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One of the more improbable matchups in baseball history is about to take place.

For the first time in the long and storied history of Major League Baseball the Fall Classic will match two teams, each of which failed to win 90 games over the course of a full, non-shortened season.

The Kansas City Royals, the number one Wild Card in the American League, will host the first two games (and potentially Games 6 and 7) as they face the San Francisco Giants, who won the National League pennant coming from the No. 2 Wild Card spot.

Both teams’ trips to the World Series are somewhat improbable to the extent that each won their Divisional and Championship series rather easily after surviving that one-and-done Wild Card game.

Kansas City’s run has been the more improbable from almost every aspect. The Royals made the postseason for the first time since winning the 1985 World Series, ending a drought of 29 years.

The Royals hosted the AL Wild Card game and trailed Oakland and starter Jon Lester 7-3 entering the bottom of the eighth inning when they tallied 3 runs to pull within one and then tied the game in the bottom of the ninth. But that was not their last comeback of the night as the A’s scored a run in the top of the 12th to take an 8-7 lead. But the resilient Royals tied the game with one out and won the game on a walkoff two-out single to advance to the ALDS.

As remarkable as their comeback was to win the Wild Card game what has happened since is even more remarkable. The Royals swept the Los Angeles Angels in three games to win their ALDS series and then swept the Baltimore Orioles in 4 to win the ALCS and AL pennant.

Kansas City enters the World Series having won nine games in a row, including all eight post season games. Not bad for a team that had not made the postseason in just shy of three decades!

San Francisco’s trip to the World Series was improbable mainly from the standpoint of having to first win a Wild Card game on the road. The Giants did it in rather easy fashion, defeating the Pittsburgh Pirates 8-0.

The Giants then needed just four games to get past the Washington Nationals in the NLDS and only 5 to get past the St Louis Cardinals in the NLCS to win the NL pennant and reach the World Series.

Thus Kansas City enters the World Series with an 8-0 postseason record while the Giants are not far behind at 8-2. Not bad for a pair of teams that failed to win 90 regular season games!

This handicaps as a very competitive World Series with Kansas City’s momentum and home field advantage counterbalanced by San Francisco’s seeking a third World Series title in five seasons, winning the Fall Classic in both 2010 and 2012 and getting past St Louis, the team that won the Series in 2011 and was in the 2013 World Series, losing to Boston.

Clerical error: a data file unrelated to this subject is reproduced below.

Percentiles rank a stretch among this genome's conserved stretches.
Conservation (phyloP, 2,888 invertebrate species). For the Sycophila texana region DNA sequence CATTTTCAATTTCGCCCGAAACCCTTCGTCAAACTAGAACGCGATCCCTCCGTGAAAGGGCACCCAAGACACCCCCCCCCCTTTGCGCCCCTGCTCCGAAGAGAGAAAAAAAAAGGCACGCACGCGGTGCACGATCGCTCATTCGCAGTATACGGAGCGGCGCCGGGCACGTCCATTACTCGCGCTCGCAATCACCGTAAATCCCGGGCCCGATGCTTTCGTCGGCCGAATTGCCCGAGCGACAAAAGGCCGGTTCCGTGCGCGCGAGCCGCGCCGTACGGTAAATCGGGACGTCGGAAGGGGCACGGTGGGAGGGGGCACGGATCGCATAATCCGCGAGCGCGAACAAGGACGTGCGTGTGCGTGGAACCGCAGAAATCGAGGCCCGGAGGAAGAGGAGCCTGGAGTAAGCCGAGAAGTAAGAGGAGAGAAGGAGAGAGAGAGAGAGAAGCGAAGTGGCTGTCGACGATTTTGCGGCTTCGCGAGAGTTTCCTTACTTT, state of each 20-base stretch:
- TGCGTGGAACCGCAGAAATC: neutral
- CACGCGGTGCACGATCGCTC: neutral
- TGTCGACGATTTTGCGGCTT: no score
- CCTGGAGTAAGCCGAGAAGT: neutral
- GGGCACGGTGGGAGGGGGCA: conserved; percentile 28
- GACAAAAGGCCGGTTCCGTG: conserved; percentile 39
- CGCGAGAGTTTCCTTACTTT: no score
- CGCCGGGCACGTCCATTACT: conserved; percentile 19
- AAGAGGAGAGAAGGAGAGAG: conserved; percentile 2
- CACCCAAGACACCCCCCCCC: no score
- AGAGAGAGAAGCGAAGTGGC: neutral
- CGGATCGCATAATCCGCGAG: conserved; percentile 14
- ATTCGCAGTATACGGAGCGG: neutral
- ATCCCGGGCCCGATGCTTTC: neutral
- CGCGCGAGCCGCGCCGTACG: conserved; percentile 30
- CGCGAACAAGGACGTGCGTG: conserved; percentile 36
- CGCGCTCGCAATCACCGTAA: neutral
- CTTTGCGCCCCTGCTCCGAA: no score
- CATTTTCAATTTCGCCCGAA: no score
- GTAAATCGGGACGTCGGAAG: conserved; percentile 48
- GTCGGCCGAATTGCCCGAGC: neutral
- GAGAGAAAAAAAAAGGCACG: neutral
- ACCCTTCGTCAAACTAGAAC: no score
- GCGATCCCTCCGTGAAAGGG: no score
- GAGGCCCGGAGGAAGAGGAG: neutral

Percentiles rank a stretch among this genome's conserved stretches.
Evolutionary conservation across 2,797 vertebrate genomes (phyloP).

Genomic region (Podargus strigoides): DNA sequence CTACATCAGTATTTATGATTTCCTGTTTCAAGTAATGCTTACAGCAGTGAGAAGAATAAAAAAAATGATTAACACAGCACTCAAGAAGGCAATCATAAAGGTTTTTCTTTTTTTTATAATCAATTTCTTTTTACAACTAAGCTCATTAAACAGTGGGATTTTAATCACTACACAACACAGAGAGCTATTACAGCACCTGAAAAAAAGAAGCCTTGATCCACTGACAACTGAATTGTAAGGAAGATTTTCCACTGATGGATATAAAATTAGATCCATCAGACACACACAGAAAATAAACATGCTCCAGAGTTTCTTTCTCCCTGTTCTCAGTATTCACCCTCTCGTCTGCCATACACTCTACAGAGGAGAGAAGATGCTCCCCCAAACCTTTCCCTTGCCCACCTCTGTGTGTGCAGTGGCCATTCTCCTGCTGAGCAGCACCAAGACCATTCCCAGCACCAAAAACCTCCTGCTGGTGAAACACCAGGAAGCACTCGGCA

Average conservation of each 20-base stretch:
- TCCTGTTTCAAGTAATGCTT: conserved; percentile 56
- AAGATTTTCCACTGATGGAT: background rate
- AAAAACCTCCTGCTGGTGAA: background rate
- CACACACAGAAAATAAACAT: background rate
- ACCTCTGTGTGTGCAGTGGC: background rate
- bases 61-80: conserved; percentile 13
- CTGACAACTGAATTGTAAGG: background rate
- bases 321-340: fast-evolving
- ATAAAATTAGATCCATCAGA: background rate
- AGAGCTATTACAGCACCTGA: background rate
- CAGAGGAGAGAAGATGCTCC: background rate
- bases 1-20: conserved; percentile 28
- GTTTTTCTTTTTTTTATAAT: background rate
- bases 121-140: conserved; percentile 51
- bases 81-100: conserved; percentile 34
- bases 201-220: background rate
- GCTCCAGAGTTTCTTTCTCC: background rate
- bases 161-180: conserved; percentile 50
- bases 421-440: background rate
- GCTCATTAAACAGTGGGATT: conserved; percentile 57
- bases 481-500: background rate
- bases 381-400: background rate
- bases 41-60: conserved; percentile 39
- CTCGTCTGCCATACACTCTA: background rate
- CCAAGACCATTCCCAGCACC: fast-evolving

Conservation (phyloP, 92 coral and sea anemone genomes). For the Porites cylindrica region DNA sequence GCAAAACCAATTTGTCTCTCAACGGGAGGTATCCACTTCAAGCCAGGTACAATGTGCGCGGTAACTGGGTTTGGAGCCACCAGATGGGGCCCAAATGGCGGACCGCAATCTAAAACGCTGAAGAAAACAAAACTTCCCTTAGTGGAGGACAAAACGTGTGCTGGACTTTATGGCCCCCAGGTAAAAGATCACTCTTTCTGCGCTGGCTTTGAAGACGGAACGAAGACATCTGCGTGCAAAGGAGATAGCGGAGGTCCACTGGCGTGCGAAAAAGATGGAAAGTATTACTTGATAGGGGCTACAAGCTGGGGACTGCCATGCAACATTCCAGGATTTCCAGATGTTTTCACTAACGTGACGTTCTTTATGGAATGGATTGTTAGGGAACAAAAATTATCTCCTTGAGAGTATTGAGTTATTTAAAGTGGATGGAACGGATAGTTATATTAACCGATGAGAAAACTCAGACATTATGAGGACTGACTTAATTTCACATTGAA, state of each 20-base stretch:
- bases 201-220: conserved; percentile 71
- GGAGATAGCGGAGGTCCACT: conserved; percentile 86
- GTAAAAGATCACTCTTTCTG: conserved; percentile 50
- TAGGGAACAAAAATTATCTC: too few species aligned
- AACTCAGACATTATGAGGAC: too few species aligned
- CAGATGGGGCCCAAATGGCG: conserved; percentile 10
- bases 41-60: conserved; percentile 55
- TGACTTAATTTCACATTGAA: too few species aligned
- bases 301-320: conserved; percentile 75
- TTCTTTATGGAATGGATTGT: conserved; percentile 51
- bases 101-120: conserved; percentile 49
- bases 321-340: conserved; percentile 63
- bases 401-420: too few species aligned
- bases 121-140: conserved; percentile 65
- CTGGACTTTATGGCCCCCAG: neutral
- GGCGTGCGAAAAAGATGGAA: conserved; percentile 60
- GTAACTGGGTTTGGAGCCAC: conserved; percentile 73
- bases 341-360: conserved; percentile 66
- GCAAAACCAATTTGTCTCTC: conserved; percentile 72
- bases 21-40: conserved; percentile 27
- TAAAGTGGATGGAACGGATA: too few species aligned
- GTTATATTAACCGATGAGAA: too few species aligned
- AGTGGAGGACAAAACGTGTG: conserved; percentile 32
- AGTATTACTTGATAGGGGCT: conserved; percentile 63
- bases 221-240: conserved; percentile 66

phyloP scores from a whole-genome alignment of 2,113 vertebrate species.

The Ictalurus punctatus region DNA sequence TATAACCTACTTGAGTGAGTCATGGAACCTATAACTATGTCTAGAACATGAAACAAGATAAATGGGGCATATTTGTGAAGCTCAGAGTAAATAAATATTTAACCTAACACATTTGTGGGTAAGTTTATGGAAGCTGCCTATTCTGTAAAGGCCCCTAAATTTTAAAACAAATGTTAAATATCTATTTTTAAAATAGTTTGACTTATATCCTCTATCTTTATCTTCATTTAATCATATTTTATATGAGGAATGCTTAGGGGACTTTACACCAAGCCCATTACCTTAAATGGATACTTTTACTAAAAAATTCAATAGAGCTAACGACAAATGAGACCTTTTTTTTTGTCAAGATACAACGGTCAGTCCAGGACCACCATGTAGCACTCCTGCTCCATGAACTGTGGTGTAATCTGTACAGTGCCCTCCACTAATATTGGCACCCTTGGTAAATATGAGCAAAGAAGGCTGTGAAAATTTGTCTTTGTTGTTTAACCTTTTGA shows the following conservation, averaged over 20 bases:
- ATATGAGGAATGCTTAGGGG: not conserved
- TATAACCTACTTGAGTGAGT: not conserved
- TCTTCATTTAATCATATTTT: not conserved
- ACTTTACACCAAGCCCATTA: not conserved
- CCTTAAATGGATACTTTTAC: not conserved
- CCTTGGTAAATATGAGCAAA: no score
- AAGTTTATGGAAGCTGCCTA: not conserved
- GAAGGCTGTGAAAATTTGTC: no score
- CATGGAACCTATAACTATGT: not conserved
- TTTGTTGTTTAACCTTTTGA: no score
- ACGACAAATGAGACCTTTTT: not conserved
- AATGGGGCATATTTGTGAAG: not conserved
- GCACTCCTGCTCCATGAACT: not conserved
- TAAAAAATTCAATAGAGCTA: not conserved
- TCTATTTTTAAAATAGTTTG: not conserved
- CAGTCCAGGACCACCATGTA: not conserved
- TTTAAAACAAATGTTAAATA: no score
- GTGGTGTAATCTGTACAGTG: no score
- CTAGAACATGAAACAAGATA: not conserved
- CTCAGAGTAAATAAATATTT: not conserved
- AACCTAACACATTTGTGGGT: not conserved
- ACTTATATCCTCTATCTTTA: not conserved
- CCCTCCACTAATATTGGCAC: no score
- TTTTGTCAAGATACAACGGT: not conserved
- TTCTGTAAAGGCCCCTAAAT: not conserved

Because the two League Championship series ended so quickly both teams will have had extra time to prepare for the World Series, including the ability to set their rotations exactly as desired.

The Giants wrapped up their series last Thursday in a game started by ace Madison Bumgarner. The lefty has been outstanding in his postseason career and, because of the four days off between that start and World Series Game 1 on Tuesday, “MadBum” will start the opener.

Because Kansas City swept Baltimore in 4 last Wednesday, ace James Shields made only one start against the Orioles. That was in Game 1 back on Oct. 10. Thus he will start Tuesday’s World Series opener after having not pitched in 11 days! Will he be rested or rusty?

As is the World Series as a whole, Game 1 is basically a pick ‘em affair with either team being no higher than a 110 favorite at most major books.

The Series opened mostly as a pick ‘em and movements through Sunday was within a very narrow range. Kansas City is a slight favorite more than is San Francisco at the Books where the line is not strictly pick ‘em.

There is much to like about both teams.

The Giants have a clear edge in experience with their two recent World Series titles but the lack of experience certainly has not affected Kansas City in the least thus far. The Royals continue to play their game, seemingly oblivious to what most would consider to be pressure packed situations.

In Bruce Bochy the Giants have one of the most underrated managers in baseball history. Despite his accomplishments more often than not his name is not immediately brought up whenever there is a discussion about the best managers in the game today, often being overshadowed by the likes of Joe Maddon, Buck Showalter and even Mike Scioscia. Yet if he is not already a future Hall of Fame manager a third World Series title would virtually assure that status.